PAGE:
visible region. The deposited films were annealed for 200, 400 and 600 ºC.

Increase in the annealing temperature causes better antireflection property, correspondingly decrease in the thickness and also decrease of reflectance (%) towards zero, with shift in the minimum reflectance towards shorter wavelengths. This decreased reflectance is due to total internal reflection of the porous thin film [8]. The similar shift in minimum reflectance with annealing has been observed for TiO2 films deposited by solgel technique on

silicon substrate [9].

Cerium Nitrate Hexahydrate Tetra ethyl orthosilicate

2-methoxy ethanol (solvent)

Stabilizing Agent

Acid Catalyst

24 Hrs Stirring

Stock Solutions

Dip Coating 4mm/sec 1mm/sec

Silicon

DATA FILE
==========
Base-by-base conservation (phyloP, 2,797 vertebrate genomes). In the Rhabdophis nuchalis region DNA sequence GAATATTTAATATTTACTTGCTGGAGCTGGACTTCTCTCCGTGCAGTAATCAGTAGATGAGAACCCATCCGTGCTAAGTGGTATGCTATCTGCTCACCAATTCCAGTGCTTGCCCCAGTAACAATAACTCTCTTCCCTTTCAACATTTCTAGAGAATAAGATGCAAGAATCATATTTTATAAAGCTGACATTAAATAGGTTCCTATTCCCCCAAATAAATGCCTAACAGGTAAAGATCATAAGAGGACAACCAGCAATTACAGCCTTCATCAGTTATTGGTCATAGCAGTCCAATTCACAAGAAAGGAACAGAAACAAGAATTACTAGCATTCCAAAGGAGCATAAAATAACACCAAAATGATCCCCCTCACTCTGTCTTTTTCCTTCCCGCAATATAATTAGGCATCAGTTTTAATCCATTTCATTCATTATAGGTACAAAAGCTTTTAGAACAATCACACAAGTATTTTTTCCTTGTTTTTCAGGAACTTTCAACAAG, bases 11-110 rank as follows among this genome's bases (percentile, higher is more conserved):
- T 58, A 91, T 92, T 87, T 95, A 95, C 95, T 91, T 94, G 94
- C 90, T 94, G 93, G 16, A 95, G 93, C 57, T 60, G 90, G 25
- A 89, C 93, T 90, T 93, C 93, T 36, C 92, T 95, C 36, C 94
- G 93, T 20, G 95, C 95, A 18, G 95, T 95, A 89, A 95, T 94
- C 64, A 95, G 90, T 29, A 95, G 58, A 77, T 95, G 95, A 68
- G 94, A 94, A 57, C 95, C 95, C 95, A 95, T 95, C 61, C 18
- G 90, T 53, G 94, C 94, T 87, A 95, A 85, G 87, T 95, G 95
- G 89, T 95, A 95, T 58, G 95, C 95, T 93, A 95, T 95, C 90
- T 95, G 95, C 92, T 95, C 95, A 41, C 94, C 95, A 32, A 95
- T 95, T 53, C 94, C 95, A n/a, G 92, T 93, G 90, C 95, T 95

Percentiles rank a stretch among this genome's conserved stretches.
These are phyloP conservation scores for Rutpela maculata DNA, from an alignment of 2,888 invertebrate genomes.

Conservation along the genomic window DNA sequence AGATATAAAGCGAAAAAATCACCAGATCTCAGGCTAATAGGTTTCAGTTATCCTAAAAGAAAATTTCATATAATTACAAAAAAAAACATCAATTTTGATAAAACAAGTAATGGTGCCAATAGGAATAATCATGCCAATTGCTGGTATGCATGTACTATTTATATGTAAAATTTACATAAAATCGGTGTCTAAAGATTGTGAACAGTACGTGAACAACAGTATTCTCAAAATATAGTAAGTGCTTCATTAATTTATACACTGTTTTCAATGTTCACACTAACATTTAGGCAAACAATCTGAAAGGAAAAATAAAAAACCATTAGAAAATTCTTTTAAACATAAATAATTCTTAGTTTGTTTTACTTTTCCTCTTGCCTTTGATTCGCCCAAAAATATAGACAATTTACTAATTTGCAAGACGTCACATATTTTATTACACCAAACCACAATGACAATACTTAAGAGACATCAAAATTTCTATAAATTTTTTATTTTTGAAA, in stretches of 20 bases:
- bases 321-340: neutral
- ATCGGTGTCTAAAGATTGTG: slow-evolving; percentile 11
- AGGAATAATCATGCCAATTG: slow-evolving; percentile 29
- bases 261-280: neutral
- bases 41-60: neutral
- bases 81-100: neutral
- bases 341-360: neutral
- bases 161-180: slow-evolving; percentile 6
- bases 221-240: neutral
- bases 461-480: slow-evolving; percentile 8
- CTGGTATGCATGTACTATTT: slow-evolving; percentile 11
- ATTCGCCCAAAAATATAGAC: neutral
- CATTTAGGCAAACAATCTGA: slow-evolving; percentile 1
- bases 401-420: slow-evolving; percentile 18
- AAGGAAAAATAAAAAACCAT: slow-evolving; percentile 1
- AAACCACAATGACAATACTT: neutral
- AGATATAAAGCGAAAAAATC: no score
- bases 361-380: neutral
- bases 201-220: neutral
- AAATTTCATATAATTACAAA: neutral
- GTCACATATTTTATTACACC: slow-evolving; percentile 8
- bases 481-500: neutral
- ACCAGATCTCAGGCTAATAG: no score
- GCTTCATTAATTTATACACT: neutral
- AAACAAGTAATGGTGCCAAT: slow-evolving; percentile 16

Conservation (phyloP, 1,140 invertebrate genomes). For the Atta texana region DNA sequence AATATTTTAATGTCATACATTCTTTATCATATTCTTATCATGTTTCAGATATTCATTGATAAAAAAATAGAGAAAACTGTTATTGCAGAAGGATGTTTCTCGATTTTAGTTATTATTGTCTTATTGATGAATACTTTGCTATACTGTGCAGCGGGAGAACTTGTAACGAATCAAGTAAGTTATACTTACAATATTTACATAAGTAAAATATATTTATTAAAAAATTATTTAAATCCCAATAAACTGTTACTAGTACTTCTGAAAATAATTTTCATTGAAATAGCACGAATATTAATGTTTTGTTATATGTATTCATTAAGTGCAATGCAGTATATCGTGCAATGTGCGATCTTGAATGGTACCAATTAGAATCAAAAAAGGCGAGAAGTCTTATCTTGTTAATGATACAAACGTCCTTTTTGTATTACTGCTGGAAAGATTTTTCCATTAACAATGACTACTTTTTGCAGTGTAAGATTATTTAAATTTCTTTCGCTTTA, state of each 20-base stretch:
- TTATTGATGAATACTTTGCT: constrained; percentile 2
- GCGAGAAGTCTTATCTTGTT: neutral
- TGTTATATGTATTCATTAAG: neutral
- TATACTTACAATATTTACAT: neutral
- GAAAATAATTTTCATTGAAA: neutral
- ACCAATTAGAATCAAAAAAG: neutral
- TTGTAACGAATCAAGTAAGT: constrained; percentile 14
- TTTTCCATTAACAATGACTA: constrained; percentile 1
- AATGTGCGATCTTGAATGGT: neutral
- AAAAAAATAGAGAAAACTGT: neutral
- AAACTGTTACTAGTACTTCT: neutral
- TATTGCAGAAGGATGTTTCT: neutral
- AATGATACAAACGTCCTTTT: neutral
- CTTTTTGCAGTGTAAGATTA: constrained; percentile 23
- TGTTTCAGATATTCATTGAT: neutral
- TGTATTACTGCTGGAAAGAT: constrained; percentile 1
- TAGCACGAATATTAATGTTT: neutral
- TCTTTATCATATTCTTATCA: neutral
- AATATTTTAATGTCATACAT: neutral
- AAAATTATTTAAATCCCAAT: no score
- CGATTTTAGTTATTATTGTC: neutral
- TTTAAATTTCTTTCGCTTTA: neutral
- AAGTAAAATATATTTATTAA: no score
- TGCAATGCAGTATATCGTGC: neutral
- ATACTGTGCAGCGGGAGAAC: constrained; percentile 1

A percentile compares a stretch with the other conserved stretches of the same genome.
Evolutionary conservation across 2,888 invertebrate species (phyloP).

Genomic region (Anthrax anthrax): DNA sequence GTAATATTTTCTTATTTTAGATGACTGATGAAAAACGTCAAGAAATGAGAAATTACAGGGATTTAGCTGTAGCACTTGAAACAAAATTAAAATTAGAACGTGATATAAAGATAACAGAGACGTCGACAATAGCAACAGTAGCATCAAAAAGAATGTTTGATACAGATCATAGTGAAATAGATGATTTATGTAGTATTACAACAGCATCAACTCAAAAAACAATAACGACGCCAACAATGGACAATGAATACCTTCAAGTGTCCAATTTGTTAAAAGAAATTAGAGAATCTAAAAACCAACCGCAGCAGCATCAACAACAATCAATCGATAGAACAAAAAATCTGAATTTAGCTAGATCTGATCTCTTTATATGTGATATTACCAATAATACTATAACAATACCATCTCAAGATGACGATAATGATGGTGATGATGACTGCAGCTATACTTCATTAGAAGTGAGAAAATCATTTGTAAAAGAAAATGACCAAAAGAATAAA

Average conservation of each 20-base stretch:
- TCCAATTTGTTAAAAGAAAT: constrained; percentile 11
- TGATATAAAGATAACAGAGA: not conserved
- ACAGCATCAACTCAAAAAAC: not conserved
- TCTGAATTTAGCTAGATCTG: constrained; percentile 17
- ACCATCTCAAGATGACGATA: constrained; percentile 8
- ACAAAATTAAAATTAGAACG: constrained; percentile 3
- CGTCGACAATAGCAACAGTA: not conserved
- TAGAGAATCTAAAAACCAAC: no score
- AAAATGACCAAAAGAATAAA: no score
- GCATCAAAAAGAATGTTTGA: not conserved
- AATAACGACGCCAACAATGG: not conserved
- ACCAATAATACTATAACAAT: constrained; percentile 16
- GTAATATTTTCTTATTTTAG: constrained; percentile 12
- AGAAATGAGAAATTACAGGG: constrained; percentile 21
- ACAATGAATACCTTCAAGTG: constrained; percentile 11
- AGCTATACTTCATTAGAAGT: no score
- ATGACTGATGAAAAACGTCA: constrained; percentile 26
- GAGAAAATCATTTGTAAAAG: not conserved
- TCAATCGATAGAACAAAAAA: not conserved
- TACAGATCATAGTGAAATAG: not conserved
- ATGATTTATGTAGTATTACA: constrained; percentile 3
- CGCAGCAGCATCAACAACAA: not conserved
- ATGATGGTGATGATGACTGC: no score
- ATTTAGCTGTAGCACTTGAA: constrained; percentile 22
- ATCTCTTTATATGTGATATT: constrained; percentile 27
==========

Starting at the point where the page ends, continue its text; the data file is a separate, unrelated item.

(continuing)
Glass Quartz

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Figure 3: Spectral characteristics of pure CeO2 on silicon, annealed at

200, 400 and 600 oC/3 hrs in air ambient

By surface morphology, it is pragmatic that contrast to as-deposited CeO2 thin films, as the temperature increases

the porosity of the film increases which is depicted in Fig.7.

C. Optical Properties of Multilayered CeO2 - SiO2 thin

films on glass substrate

The transmittance and reflectance spectra for CeO2 -

SiO2 composite thin films of different compositions with

ratios of 2:1, 1:1, 1:2, 1:3 and 1:4 on glass substrate are presented in Figure 4.

Figure 4: Transmittance and reflectance spectra for CeO2 - SiO2

composite thin films of different compositions

From the spectra, it can be clearly inferred that, amongst all other volume ratios, the thin film volume ratio of 1:2 showed minimum reflectance of only 3% in visible wavelength region, much lower than the reflectance of the substrate and exhibits a high transmittance of 94%. Hence, this composite has been further optimized with respect to thickness so as to get a minimum reflectance of 1.08% at a wavelength of 600 nm as shown in Figure 5.

Figure 5: Spectral characteristics of thickness dependent CeO2 - SiO2

(1:2) Nanocomposite on glass annealed at 200oC/3h in air ambient